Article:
Craft hub at N.C. State – News & Observer

You might not know it, but the Triangle area offers a wealth of opportunities to learn new crafts. From spinning yarn to setting gemstones, there is somewhere local to learn it.

Each month for the next year or so we’ll explore the local craft scene, offering up where you and yours can learn new skills and hone old ones.

Tucked away in the basement of Thompson Hall, off a small side street on the N.C. State University campus, is a 51-year-old institution: the Crafts Center. Despite being on the N.C. State campus, the Crafts Center’s many classes and workshops are available to both students and the public, although students are offered reduced prices.

In the past five decades, it’s grown to include eight different departments for clay, woodworking, photography, glass, jewelry and metals, lapidary, fibers and art on paper.

With three semesters a year, the center stays a hive of activity. In the past year, more than 1,500 people have taken classes and about 14,000 people have walked through the door for various events such as exhibitions and craft guild meetings, according to assistant director Jo Ellen Westmoreland.

Westmoreland started out teaching classes at the center before becoming assistant director nine years ago. On the last night of summer classes, she offered a tour of the center, during which she was greeted by instructors and students who were busy making beads, discussing glass designs and using machines both large and small.

Buz Phillips, 73, was in the woodworking shop using a scroll saw to finish a small shelf designed by his wife. Despite being an N.C. State graduate, he didn’t find the center until he needed to finish a project, a bed he started making in Burlington. Today he sleeps in that Shaker-style bed, nestled between two bedside tables that were made at the center.

In the clay studio, Dare Coulter, 22, who will graduate from N.C. State in December, was working on one of two busts used at last month’s African American Cultural Festival in Raleigh.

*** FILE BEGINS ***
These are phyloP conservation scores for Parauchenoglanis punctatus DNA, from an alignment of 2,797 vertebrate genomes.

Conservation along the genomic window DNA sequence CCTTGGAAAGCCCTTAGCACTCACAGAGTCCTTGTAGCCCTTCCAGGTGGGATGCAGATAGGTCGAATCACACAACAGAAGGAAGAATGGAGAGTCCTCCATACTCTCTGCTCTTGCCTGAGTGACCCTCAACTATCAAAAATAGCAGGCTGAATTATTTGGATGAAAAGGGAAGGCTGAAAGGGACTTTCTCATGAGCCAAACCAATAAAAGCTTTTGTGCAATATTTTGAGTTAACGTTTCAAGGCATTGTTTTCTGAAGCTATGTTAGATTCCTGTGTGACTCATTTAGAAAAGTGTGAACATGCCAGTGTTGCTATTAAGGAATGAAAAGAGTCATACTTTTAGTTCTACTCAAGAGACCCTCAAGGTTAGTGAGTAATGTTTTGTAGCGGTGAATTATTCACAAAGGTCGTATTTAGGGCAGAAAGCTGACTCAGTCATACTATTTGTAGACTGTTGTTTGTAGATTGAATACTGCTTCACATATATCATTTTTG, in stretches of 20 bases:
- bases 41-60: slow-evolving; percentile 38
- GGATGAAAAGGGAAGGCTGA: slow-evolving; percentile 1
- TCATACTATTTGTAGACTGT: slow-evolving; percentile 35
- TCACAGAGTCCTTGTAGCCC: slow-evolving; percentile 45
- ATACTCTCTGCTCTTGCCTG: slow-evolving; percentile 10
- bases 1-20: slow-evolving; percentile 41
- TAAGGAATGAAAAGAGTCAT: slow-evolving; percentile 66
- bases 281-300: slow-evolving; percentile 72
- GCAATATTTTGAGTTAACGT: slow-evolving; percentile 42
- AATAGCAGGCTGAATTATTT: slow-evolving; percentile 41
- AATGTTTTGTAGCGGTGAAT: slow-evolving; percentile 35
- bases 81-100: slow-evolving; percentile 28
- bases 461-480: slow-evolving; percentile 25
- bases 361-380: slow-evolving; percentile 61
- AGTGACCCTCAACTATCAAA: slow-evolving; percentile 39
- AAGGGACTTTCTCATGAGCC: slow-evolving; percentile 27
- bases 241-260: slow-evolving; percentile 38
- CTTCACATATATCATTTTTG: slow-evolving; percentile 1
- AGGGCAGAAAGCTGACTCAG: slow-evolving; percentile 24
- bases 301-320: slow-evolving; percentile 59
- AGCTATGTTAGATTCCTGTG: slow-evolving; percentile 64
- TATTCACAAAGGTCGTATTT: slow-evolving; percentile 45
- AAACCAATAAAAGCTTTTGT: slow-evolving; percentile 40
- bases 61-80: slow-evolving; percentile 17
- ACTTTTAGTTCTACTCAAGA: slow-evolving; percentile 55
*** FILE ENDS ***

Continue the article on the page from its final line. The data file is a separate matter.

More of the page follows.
Desk attendant and rising N.C. State senior Alexis Harold, 20, shared how she has taken pottery classes, but will soon start learning how to make glass beads. She added that she wanted to learn everything on offer, but given all the center’s classes, she jokingly noted that deciding what to take “was a problem.”

The center provides an experience online classes cannot give – the opportunity to learn in person from an expert as well as fellow students. Several students say they feed off each other’s creativity, curiosity and excitement.

That, Westmoreland said, is the center’s strength – not only helping people learn a craft but creating a community. She sees it again and again: “People who never thought they would have anything in common with each other find that they do.”

Betsy Greer writes about craft and activism at craftivism.com. Reach her at betsy.greer@gmail.com

More information

N.C. State University’s Crafts Center offers classes to students and the public. Space is still available in several upcoming classes, including acrylic painting, beginning knitting, bike repair, leather working and more. It is at 210 Jensen Drive, Raleigh.

Info: 919-515-2457, ncsu.edu/crafts